As much as we’re determined to shine a light on the innovation and positive trends we see all around us in Europe, I’ve repeatedly said the goal of Tech.eu’s editorial team is to be critical champions of the region’s technology industry, not cursory cheerleaders.

So, here’s a theory. European startups are, by and large, unable to get the most valuable real estate where it’s starting to matter most: the home screen of the millions of smartphones finding their way into consumers’ hands across the globe on a monthly basis. And that’s a problem.

European tech companies are generally very poor at – for a variety of reasons – becoming such a dominant force in a certain market that a vibrant developer ecosystem takes shape around the core product.

They’re typically lousy platform producers, if you will.

Hence why European startups can create a TweetDeck, but seemingly not Twitter. Kings, Woogas and Supercells, but not the Facebook platform or massively popular mobile operating systems like iOS or Android. A Vente-Privée.com (and lot of local variants), but not Amazon. A GetJar, but not iTunes.

Norway’s Opera Software makes decent browsers, but their market share remains minuscule compares to the Chromes and Firefoxes of this world. Software companies like Readmill and 24symbols make beautiful e-book readers, but they’re no match for Kindle or iBooks.

I could go on, but you catch my drift: the major platforms tend to come from elsewhere (read: the US).

Of course, there are many notable exceptions, particularly in the sound space (Spotify, SoundCloud, Shazam, Deezer etc.), the online video market (Dailymotion is, for all intense and purposes, a leader in this space) and e-commerce (the likes of ASOS, Zalando and Ozon are carving a path of their own).

(Also read our analysis of a study on the growing European ‘app economy’)

But, to my original point, European companies rarely succeed in building and maintaining globally used platforms where the end user experiences and distribution channels are controlled top-down. Then again, very few companies in the world succeed at that, and it’s not like massive businesses can’t be built on what is essentially someone else’s turf (see Rovio and SwiftKey for examples).

The massiveness of the small screen

On mobile, it’s a real issue though. As we’re now living in a smartphone-flooded world, the real estate on what you use to be pejoratively referred to as the ‘small screen’ is now almost immeasurably valuable. My former TechCrunch colleague MG Siegler went a step further, positing that the first app you open when you grab your phone is the ‘new browser homepage’. That may be somewhat true, but the reality is most people use 4-5 apps regularly rather than occasionally.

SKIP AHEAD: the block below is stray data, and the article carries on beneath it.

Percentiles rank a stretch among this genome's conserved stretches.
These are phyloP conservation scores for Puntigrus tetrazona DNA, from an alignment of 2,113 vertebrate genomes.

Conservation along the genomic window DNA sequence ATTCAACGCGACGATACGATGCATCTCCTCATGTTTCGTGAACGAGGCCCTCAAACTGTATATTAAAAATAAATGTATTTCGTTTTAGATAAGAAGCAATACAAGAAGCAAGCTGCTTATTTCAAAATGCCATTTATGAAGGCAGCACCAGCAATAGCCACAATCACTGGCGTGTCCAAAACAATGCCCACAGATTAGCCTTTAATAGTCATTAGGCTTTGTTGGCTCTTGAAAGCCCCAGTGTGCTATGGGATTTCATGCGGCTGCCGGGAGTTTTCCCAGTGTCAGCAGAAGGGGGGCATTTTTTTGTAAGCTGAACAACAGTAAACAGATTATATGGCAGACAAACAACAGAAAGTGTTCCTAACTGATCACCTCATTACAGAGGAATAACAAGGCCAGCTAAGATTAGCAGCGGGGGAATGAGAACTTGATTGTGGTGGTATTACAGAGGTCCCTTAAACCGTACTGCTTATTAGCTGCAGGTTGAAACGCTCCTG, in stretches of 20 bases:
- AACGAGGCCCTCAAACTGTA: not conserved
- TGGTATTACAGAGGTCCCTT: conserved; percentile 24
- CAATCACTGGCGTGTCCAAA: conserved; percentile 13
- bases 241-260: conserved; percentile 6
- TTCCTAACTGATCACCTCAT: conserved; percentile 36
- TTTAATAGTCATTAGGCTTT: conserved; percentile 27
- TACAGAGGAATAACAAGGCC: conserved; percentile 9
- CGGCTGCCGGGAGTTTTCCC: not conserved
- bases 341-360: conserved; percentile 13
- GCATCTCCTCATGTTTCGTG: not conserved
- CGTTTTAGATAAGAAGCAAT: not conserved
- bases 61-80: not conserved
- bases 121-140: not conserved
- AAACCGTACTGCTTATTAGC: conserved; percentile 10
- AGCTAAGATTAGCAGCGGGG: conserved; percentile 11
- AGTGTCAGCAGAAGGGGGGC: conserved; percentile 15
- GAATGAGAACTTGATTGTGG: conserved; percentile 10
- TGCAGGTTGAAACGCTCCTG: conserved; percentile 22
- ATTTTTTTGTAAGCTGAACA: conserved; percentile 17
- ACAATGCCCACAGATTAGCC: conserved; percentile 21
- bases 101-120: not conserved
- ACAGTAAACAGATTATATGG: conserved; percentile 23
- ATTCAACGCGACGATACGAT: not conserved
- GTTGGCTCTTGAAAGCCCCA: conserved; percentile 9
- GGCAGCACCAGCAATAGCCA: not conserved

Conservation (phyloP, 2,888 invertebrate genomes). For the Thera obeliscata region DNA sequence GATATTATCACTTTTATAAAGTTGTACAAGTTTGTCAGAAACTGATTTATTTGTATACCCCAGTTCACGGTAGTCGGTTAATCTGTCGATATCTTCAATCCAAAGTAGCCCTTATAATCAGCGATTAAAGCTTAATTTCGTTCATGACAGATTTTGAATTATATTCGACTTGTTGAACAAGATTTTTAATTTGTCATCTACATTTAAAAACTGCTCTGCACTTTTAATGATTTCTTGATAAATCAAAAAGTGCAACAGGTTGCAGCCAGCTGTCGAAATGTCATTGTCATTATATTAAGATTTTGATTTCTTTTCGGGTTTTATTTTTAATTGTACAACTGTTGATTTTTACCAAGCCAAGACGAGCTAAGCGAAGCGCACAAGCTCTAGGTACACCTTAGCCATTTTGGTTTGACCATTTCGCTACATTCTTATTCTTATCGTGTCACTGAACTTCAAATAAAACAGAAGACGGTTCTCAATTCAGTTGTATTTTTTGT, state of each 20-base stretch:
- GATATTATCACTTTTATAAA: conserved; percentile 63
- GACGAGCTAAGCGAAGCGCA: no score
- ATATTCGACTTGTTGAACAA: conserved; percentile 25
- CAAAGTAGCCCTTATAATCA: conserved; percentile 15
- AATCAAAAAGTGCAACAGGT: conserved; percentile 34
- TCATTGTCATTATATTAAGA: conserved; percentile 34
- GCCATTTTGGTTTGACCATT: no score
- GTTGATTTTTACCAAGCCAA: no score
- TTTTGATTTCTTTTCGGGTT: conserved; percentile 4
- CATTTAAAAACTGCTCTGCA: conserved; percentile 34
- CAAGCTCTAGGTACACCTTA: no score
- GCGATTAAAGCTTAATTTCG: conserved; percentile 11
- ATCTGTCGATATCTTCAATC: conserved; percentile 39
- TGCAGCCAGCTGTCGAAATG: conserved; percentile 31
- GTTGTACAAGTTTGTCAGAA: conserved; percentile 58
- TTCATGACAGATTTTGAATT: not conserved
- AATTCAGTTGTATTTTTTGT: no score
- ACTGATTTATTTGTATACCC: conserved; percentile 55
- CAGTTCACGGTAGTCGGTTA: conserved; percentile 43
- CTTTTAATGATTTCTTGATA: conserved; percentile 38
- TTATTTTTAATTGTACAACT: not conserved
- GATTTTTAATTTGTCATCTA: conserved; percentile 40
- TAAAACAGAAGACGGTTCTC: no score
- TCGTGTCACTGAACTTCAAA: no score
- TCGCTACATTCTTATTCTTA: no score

Of course, it’s much easier to make it to the home screen if you’re not only an app developer but also the company that, you know, actually manufactures the devices and makes and maintains the mobile operating systems they run on.

Still, the main social networking, entertainment and communication tools on a smartphone user’s home screen increasingly tend to be third-party applications, and that’s trend that’s likely irreversible.

Yet it seems European app makers aren’t riding that trend, or at least not well enough.

Take a look at my iPhone’s home screen, for example:

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Now I’m aware that there are tens of thousands of decent mobile applications coming from European app developers and publishers, and that most can compete with similar software products made elsewhere in terms of functionality and design.

And yet, here we are: the only app on my home screen that you can legitimately call European anymore is Triiing, a VoIP app from my local ISP Telenet. Sure, there’s a news app from newspaper De Morgen, Frontback (made by Belgians, but an American company) and Skype (which, in case you hadn’t heard, is now owned by Microsoft) but that’s pretty meagre right?

Anecdotal? Absolutely. I asked for my co-founders’ smartphone home screens as well:

Ivo Spigel

Ivo phone apps

Worth noting that Ivo uses his tablet (Nexus 7) way more often, but the only third-party apps on his phone are Foursquare and Seesmic (founded by French-born Loïc Le Meur, but hardly a European app).

Charmaine Li

image (1)

Not an impressive number here either. Readmill is an e-book reading app made by a Berlin-based startup, and the bab.la, BVG and Audio Memos apps were also actually made by companies in Europe, but they are rather utilities (for transportation, learning German etc.).

Adrian McShane

Screenshot_2014-01-06-08-30-26

No EU-made applications in sight.

Alex Barrera

Screenshot_2014-01-07-10-33-22 (2)

Alex says he swipes a lot, but a home screen is a home screen, so we can conclude none of the apps made by European app developers ‘made it’ as far as his phone is concerned.

Roxanne Varza

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News app (Le Monde), check. Otherwise, no EU-made apps on the home screen, unless you count the ones in the folders (you can spot SoundCloud, Viber etc.).